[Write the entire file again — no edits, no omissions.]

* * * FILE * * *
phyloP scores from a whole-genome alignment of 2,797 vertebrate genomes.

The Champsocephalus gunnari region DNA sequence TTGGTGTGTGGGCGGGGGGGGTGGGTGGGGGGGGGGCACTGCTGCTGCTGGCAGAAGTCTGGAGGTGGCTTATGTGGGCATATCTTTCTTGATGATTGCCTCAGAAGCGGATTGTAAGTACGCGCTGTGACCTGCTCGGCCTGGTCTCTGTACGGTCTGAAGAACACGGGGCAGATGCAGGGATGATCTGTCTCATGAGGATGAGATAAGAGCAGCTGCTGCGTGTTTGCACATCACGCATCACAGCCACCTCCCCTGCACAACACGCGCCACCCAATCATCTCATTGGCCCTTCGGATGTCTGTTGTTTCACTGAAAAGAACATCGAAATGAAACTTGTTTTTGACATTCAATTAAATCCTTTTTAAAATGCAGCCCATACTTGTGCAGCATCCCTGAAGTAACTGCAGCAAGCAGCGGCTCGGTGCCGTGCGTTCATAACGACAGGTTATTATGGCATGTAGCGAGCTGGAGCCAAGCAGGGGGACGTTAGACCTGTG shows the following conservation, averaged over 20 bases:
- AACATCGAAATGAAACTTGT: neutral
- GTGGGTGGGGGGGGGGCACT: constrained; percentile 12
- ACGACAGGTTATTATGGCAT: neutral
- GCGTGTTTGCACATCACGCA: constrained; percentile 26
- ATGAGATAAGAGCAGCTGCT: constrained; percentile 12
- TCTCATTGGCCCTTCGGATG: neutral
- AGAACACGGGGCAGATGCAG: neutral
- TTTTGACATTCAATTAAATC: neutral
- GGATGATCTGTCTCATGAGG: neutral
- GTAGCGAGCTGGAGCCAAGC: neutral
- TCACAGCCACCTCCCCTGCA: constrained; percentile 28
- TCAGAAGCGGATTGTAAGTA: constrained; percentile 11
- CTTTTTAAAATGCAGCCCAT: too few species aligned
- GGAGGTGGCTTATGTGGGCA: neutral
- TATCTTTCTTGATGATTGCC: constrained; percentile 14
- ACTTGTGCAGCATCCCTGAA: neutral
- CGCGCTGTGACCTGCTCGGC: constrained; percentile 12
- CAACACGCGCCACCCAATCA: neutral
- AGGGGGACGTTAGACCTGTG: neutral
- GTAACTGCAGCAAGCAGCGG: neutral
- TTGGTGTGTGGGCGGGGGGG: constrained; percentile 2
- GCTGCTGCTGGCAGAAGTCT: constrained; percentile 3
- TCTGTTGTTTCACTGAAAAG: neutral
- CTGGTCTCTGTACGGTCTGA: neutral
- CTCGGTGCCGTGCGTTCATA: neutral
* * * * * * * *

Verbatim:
phyloP scores from a whole-genome alignment of 2,797 vertebrate genomes.

The Champsocephalus gunnari region DNA sequence TTGGTGTGTGGGCGGGGGGGGTGGGTGGGGGGGGGGCACTGCTGCTGCTGGCAGAAGTCTGGAGGTGGCTTATGTGGGCATATCTTTCTTGATGATTGCCTCAGAAGCGGATTGTAAGTACGCGCTGTGACCTGCTCGGCCTGGTCTCTGTACGGTCTGAAGAACACGGGGCAGATGCAGGGATGATCTGTCTCATGAGGATGAGATAAGAGCAGCTGCTGCGTGTTTGCACATCACGCATCACAGCCACCTCCCCTGCACAACACGCGCCACCCAATCATCTCATTGGCCCTTCGGATGTCTGTTGTTTCACTGAAAAGAACATCGAAATGAAACTTGTTTTTGACATTCAATTAAATCCTTTTTAAAATGCAGCCCATACTTGTGCAGCATCCCTGAAGTAACTGCAGCAAGCAGCGGCTCGGTGCCGTGCGTTCATAACGACAGGTTATTATGGCATGTAGCGAGCTGGAGCCAAGCAGGGGGACGTTAGACCTGTG shows the following conservation, averaged over 20 bases:
- AACATCGAAATGAAACTTGT: neutral
- GTGGGTGGGGGGGGGGCACT: constrained; percentile 12
- ACGACAGGTTATTATGGCAT: neutral
- GCGTGTTTGCACATCACGCA: constrained; percentile 26
- ATGAGATAAGAGCAGCTGCT: constrained; percentile 12
- TCTCATTGGCCCTTCGGATG: neutral
- AGAACACGGGGCAGATGCAG: neutral
- TTTTGACATTCAATTAAATC: neutral
- GGATGATCTGTCTCATGAGG: neutral
- GTAGCGAGCTGGAGCCAAGC: neutral
- TCACAGCCACCTCCCCTGCA: constrained; percentile 28
- TCAGAAGCGGATTGTAAGTA: constrained; percentile 11
- CTTTTTAAAATGCAGCCCAT: too few species aligned
- GGAGGTGGCTTATGTGGGCA: neutral
- TATCTTTCTTGATGATTGCC: constrained; percentile 14
- ACTTGTGCAGCATCCCTGAA: neutral
- CGCGCTGTGACCTGCTCGGC: constrained; percentile 12
- CAACACGCGCCACCCAATCA: neutral
- AGGGGGACGTTAGACCTGTG: neutral
- GTAACTGCAGCAAGCAGCGG: neutral
- TTGGTGTGTGGGCGGGGGGG: constrained; percentile 2
- GCTGCTGCTGGCAGAAGTCT: constrained; percentile 3
- TCTGTTGTTTCACTGAAAAG: neutral
- CTGGTCTCTGTACGGTCTGA: neutral
- CTCGGTGCCGTGCGTTCATA: neutral